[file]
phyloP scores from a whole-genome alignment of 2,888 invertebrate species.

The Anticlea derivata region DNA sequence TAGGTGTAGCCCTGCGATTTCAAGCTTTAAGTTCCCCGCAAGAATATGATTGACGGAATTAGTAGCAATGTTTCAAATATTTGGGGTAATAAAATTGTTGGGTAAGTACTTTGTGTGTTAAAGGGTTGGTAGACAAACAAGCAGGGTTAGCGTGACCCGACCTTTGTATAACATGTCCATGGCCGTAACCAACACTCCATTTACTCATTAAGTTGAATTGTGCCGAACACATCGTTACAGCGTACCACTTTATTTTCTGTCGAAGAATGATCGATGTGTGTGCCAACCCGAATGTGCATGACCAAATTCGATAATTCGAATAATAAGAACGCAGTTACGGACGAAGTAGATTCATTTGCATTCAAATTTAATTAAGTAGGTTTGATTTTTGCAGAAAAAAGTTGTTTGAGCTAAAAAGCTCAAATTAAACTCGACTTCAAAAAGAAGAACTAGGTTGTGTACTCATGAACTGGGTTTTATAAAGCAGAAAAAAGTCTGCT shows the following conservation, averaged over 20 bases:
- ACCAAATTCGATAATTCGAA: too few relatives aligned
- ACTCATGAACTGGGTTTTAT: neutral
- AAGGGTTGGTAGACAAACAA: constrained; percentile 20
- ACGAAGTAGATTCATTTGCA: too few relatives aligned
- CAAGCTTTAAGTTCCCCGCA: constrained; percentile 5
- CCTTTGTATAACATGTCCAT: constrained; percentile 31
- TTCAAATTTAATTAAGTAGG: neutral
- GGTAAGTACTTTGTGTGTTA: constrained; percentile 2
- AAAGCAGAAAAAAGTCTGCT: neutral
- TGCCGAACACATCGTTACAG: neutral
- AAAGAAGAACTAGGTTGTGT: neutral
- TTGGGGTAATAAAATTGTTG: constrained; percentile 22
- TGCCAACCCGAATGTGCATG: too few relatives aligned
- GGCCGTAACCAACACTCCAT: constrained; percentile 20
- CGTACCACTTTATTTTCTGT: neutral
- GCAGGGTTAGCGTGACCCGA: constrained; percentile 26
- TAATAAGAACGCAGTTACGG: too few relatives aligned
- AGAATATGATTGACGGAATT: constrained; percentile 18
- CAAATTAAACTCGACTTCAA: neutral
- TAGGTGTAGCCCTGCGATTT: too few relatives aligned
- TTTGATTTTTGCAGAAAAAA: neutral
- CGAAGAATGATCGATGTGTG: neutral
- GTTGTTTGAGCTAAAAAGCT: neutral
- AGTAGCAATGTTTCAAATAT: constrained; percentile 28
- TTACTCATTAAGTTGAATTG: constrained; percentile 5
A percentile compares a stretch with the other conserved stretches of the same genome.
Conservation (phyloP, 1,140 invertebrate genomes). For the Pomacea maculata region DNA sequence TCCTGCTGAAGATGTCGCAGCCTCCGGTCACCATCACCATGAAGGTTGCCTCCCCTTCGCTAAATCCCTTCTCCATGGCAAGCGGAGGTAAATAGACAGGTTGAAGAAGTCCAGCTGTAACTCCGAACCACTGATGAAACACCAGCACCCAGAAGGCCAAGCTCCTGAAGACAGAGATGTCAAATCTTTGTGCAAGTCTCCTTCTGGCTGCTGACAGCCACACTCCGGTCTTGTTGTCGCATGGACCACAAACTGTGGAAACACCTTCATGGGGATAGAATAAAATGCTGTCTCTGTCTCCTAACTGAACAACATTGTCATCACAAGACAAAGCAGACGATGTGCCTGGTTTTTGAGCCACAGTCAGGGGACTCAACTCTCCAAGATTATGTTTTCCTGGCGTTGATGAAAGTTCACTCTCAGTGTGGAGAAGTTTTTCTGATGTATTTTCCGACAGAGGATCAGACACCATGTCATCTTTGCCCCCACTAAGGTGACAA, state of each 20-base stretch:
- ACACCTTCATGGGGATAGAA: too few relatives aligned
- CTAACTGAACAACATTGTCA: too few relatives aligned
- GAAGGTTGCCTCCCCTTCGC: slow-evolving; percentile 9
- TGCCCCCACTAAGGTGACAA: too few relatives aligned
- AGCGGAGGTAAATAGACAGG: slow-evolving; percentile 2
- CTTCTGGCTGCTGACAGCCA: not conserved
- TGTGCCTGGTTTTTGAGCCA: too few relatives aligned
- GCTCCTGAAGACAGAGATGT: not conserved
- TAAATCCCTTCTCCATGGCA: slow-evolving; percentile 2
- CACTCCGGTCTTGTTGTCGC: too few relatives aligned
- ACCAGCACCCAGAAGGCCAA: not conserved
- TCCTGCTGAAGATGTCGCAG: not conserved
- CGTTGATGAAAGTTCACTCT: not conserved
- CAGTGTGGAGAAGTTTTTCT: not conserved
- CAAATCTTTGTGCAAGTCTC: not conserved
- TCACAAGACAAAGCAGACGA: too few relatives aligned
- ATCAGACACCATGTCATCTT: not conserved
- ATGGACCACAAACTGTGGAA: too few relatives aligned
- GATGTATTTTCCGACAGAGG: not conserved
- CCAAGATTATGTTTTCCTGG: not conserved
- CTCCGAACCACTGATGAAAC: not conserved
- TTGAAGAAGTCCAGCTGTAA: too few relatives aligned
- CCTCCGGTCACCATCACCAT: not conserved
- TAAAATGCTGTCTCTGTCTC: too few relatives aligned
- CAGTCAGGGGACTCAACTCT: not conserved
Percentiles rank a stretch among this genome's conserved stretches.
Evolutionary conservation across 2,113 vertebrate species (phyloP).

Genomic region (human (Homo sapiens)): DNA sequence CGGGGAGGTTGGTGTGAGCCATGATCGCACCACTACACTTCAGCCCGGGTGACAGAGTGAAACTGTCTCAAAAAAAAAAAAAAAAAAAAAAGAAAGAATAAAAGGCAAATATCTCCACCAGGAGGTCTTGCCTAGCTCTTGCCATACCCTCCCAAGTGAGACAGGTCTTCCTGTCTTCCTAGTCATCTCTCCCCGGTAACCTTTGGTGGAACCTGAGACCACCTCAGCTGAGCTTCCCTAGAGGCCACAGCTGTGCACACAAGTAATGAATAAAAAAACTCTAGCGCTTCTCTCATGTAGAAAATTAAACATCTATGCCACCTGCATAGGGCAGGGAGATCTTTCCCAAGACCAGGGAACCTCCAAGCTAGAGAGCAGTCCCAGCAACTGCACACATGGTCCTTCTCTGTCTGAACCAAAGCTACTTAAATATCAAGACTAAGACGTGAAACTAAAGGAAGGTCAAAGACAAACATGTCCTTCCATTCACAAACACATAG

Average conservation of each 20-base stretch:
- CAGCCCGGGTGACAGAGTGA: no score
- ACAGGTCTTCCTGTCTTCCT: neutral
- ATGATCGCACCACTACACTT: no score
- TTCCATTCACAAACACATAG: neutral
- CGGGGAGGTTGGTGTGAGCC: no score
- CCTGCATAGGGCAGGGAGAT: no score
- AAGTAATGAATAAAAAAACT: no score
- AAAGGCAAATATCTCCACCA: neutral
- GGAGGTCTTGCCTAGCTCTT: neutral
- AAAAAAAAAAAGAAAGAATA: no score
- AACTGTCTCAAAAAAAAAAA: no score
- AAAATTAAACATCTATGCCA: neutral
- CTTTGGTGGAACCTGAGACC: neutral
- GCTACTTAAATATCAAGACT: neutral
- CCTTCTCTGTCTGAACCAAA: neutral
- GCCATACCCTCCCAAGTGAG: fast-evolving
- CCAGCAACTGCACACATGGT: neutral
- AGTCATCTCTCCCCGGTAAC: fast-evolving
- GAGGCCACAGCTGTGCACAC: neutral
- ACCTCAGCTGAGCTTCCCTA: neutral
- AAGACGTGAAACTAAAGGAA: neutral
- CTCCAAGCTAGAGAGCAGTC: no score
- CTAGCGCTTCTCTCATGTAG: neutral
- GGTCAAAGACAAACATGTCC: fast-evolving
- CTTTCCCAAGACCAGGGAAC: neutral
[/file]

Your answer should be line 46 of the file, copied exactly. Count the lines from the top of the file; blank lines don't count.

- ATCAGACACCATGTCATCTT: not conserved